But wait—there’s more.
By page 46, we’re in 1844 Ireland, and that’s where most of the story happens. Or, I should say, the second story. (Here’s the first one.) Because really, this is two completely different stories mashed together in the hopes they would somehow become a novel. And don’t forget, this is on HarperCollins’s romance imprint … so there’s gotta be a romance somewhere, right?
Here’s the rest of the synopsis:
So here is sad Anna with her twenty-first-century mind intact, rescued by some Irish Catholics who work as servant/caretakers for an Anglo-Irish (that is, British) overlord in 1844. She is clearly out of place, but she just explains that she is American. La-di-dah. She has come across the ocean with her nephew, who is now missing, she tells her saviors. Although they are poor, these people clothe her and feed her and allow her to stay with them, since she has no means by which to travel. She becomes close to the young wife, Glenis, who, it will be revealed, is the sort of person who understands magic and suchlike. (Don’t all the Irish?)
While Anna is recovering from a grievous injury sustained during her time travel and living with poor folk, Joseph has washed up on another beach near a rich man’s house (he also is British) and is taken in as a valued houseguest where he is clothed and treated like visiting royalty. (He tells them he is Canadian to cover for his weird accent.) Later the rich man discovers that Joseph has some serious moves in the wrestling ring—Joseph was on the wrestling team back home in the twenty-first century. This arrogant rich man takes Joseph all over Ireland, pitting him against other wrestlers like a prize racehorse; Joseph, being only sixteen, doesn’t recognize that he is being used, that large sums of money are changing hands.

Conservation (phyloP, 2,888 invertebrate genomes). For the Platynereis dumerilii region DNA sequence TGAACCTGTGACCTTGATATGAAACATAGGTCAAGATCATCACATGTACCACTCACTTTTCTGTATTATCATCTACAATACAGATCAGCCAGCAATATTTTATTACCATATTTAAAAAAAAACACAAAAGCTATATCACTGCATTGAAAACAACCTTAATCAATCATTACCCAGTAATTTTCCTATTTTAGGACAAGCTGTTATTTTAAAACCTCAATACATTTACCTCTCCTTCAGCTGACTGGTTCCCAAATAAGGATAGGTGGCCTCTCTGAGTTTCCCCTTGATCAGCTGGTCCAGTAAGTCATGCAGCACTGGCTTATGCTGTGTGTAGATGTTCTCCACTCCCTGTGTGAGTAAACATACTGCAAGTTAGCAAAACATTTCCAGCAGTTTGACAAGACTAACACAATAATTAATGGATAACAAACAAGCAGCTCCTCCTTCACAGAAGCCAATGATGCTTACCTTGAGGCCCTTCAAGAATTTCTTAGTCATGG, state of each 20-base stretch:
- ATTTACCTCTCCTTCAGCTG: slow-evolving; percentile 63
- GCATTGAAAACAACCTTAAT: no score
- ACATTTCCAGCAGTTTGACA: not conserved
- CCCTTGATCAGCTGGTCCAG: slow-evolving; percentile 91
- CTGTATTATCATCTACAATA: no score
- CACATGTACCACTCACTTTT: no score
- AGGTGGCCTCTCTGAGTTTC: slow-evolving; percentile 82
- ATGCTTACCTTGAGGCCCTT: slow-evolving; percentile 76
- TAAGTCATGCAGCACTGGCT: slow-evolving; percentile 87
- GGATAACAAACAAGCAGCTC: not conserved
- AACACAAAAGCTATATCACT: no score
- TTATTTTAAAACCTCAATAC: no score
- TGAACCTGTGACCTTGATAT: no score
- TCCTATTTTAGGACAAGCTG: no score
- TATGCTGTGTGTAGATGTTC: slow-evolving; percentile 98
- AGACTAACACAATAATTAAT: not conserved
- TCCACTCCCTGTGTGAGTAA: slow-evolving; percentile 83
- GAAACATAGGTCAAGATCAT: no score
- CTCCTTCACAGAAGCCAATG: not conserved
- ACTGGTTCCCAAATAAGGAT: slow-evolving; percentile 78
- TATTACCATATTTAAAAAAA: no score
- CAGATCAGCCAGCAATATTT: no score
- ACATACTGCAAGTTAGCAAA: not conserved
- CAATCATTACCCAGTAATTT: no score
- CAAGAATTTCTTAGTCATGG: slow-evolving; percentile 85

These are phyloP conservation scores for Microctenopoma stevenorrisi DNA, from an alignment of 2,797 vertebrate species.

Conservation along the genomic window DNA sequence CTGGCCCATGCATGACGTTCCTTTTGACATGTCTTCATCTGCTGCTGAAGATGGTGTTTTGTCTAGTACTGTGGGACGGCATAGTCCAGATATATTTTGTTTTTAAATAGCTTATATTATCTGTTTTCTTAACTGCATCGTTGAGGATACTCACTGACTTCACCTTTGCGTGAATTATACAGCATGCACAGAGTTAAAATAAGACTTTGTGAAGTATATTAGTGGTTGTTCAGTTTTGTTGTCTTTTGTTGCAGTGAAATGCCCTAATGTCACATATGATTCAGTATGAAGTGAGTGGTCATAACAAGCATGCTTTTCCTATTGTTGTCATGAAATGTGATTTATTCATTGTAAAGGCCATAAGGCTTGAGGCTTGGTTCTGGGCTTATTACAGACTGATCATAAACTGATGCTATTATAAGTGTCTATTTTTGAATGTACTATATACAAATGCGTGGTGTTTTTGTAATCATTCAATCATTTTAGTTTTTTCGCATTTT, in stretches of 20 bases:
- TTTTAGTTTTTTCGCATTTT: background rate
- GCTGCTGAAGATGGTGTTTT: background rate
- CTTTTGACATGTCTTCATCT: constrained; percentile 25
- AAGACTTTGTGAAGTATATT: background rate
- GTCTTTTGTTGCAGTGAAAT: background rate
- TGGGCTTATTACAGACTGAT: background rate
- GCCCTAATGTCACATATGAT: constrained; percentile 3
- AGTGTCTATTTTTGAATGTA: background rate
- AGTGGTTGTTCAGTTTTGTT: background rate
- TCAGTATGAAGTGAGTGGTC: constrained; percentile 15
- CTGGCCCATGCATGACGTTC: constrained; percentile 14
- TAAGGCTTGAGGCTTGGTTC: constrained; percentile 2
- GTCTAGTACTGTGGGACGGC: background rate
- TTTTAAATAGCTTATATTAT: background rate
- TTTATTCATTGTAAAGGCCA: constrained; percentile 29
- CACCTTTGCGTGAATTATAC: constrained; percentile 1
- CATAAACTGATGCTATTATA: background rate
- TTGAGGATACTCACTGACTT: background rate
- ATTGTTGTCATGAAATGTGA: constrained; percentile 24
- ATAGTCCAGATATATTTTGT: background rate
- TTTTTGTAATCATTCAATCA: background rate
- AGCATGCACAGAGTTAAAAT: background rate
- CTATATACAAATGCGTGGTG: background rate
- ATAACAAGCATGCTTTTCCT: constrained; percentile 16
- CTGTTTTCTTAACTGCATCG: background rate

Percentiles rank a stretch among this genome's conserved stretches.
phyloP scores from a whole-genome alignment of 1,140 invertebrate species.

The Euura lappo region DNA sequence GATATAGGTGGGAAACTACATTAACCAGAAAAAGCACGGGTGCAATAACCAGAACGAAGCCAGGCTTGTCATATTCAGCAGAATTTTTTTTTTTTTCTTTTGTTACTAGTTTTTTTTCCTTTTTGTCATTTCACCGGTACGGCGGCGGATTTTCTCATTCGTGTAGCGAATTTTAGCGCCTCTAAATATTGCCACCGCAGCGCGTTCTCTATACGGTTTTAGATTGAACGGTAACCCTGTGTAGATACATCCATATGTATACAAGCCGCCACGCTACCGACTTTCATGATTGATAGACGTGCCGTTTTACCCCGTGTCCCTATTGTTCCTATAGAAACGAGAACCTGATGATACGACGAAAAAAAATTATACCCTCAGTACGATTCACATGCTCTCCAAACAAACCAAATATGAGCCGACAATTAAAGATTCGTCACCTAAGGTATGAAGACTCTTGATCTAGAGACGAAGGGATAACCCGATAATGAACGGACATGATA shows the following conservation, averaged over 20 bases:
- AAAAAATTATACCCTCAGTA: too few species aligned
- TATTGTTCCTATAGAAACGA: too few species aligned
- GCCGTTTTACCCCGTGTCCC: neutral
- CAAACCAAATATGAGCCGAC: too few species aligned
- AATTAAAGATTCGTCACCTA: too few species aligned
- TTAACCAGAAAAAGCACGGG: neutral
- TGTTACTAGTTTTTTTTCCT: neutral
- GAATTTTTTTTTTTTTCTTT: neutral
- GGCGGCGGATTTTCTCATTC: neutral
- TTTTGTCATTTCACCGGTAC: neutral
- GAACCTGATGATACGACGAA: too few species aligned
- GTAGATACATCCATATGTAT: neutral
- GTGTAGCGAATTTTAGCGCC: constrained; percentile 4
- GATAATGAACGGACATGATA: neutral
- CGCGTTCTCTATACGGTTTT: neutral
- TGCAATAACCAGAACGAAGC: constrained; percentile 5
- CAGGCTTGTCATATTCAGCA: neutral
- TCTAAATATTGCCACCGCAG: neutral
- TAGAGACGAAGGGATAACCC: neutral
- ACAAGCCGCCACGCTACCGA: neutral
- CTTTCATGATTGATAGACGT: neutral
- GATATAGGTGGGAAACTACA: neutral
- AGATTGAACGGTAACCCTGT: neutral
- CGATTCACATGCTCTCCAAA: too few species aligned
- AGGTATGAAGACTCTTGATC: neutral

Joseph falls in love with an Irish servant girl (forbidden to someone in his current social strata), a girl who also has magical powers (those Irish!)—even as Anna falls in love with Glenis’s widowed cousin, a cartographer who carves a walking stick for Anna to use as she recovers from her leg injury (and who seems to also be a bit of a physical therapist). Meanwhile, Anna has confessed her predicament to Glenis, who doesn’t have Anna sent to an insane asylum but instead pays an arduous visit to a witchlike wisewoman to see if anything can be done about it. When Anna finally finds Joseph, he resists her attempts to reconnect; after all, he’s getting laid regularly by the adorable Irish girl and he lives quite well, thank you (as long as he continues to win in the wrestling ring). The witchlike wisewoman travels east to advise Anna, and on one very magical afternoon, Joseph’s young lover screams a magic curse when she learns Anna and Joseph plan to leave and then is forgiven by Anna, who quickly performs a ritual blessing to counteract the curse. And then—pouf!—Anna and her nephew (and the young girl’s dog, an Irish wolfhound) find themselves battered and nearly naked on a beach in Rockport, Maine. Jiggety-jig.
Did you follow all that? I’ve done my best to distill it down to a simple synopsis, but it’s not simple. And the thing is, I don’t actually object to this magical transformation! I think it’s a charming idea, the whole fish-out-of-water, Connecticut-Yankee-in-Daniel-O’Connell’s-court thing. But … there’s just so much wrong with this Irish milieu (past and present). Let me count the ways.
• Early on, the stranger who finds Anna on her present-day Irish vacation does this: “She pulled out a small bundle wrapped in brown paper, taped neatly just the way all the shopkeepers did in Ireland.” (Emphasis mine.) I think the author has Ireland mixed up with France. I experienced this type of purchase-wrapping in Paris but have never seen it anywhere in Ireland.
• An 1844 Irish character says, “[This is] one of the finest manors in Waterford County.” Um, no, it would never be phrased like that. In Ireland they’d say County Waterford.
• I think I was most offended by the author allowing Irish characters to say “mum” for what we Americans would call “mom” and what my Irish friends would say as “mam” or “mother” (which might sound to American ears like “me mudder”). How can you get something as simple as that so utterly wrong?